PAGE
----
Officials from counties around Montana came to the Capitol Monday, asking lawmakers to let them conduct the election for Rep. Ryan Zinke’s congressional seat by mail ballot. The Senate State Administration Committee held an initial hearing on Senate Bill 305, sponsored by Republican Sen. Steve Fitzpatrick of Great Falls. The bill would give counties the choice of whether to have traditional polling places or only mail ballots for the upcoming special election. The committee heard from dozens of commissioners and elections officials, from counties ranging from Richland to Ravalli. They argue that counties are already facing an unexpected cost to run the election, and switching to all-mail ballots could save them each tens of thousands of dollars. In larger counties like Missoula, Yellowstone and Gallatin, those savings could be closer to $100,000.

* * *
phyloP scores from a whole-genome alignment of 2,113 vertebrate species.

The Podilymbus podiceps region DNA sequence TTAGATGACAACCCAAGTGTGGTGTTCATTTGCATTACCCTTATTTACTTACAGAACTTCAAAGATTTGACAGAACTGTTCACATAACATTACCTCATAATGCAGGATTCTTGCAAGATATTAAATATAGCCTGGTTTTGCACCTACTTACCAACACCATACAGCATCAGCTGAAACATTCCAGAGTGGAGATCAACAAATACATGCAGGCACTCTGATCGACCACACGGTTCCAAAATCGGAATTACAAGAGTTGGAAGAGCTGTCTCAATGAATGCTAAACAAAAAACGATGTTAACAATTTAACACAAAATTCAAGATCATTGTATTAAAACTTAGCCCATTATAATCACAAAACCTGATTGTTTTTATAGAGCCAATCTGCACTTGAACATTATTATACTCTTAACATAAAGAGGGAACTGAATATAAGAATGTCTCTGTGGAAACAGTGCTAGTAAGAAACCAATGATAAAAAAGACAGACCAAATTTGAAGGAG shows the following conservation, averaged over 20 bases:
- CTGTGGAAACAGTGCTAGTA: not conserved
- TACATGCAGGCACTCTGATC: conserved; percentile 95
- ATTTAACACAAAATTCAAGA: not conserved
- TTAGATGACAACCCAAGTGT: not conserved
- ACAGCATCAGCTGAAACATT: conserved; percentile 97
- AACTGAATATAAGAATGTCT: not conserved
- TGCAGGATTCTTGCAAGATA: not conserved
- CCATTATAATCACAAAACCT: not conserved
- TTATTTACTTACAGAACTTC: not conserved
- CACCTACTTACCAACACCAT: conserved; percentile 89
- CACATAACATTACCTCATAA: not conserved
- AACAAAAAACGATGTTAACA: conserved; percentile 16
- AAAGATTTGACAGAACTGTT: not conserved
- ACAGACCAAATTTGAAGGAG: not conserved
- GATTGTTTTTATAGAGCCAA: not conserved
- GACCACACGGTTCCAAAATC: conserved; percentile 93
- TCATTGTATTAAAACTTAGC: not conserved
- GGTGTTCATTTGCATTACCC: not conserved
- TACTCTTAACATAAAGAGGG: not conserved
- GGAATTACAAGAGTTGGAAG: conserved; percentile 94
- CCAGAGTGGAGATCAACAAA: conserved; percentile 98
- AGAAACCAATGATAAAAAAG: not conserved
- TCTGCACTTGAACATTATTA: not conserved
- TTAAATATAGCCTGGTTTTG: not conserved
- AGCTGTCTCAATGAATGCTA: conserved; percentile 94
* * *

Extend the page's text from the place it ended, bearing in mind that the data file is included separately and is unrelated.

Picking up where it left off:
“I think it’s the most efficient way that we can manage a short election cycle like this for a single thing,” said John Ostlund, a Yellowstone County commissioner.
Other officials said the unusual timeline for this election would make setting up polling places especially difficult. “For a federal election, it takes two years to plan, for staffing, for polling place locations,” said Rebecca Connors, Missoula County’s election administrator. “We have less than three months to be able to coordinate.”
Once Zinke resigns his seat in Congress, Gov. Steve Bullock must call a special election to be held within 85 to 100 days. Zinke is expected to be confirmed as U.S. Secretary of the Interior next week, which would put the election somewhere in late May or June.